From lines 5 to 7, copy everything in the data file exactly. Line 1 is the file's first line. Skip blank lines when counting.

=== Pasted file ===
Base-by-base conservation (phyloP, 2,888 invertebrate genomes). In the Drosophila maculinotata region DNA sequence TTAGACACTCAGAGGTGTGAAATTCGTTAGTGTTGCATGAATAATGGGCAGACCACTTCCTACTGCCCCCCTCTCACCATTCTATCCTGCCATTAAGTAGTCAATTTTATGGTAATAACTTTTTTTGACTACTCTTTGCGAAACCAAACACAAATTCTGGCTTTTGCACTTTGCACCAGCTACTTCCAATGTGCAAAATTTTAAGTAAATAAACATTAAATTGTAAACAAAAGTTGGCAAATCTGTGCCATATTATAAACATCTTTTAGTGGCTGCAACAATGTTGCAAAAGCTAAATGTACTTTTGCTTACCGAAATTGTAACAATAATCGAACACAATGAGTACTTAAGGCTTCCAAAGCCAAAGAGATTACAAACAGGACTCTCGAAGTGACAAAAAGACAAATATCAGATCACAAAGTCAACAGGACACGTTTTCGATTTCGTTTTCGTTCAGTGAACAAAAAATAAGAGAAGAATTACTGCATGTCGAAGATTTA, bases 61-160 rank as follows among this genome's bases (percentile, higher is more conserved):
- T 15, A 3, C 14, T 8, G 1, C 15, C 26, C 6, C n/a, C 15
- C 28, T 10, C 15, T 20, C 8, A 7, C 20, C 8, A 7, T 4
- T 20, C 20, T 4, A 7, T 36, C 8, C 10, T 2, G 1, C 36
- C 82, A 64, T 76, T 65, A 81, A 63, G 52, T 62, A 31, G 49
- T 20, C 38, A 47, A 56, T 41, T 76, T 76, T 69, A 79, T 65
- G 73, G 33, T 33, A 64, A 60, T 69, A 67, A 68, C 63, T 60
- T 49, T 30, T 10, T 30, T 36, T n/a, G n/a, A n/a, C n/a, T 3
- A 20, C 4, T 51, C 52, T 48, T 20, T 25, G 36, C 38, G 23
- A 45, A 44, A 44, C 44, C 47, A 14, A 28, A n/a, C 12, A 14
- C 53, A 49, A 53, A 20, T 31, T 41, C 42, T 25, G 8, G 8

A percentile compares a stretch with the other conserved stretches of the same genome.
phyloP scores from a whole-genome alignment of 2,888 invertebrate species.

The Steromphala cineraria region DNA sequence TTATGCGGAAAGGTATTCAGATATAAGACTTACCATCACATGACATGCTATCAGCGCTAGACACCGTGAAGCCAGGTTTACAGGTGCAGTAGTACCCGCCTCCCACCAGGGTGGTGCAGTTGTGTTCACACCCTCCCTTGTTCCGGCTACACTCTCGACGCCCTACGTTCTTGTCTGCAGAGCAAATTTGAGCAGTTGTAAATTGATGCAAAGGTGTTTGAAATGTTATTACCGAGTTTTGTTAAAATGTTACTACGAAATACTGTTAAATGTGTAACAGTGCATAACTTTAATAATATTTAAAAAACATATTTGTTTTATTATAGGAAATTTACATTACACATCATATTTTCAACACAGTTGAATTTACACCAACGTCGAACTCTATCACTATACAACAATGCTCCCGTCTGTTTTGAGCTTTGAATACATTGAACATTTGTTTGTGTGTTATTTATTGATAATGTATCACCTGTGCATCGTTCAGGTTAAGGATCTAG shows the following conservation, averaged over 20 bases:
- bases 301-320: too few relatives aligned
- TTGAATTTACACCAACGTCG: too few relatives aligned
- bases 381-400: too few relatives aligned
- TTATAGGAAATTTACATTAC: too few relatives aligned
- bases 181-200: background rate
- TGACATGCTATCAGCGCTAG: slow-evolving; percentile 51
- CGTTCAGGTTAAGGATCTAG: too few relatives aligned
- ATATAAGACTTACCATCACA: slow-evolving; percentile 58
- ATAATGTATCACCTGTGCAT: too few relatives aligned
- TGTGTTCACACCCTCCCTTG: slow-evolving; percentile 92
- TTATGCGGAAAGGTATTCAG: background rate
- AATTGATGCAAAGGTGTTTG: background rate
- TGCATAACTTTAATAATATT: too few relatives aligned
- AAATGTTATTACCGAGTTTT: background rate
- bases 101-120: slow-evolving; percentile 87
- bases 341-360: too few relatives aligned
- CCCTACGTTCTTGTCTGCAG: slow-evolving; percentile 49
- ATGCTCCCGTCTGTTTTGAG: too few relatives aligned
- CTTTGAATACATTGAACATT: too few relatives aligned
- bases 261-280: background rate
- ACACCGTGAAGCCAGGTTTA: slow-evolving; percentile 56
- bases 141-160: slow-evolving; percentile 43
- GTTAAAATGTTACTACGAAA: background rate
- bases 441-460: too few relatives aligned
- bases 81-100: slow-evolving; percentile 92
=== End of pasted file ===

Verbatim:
- C 82, A 64, T 76, T 65, A 81, A 63, G 52, T 62, A 31, G 49
- T 20, C 38, A 47, A 56, T 41, T 76, T 76, T 69, A 79, T 65
- G 73, G 33, T 33, A 64, A 60, T 69, A 67, A 68, C 63, T 60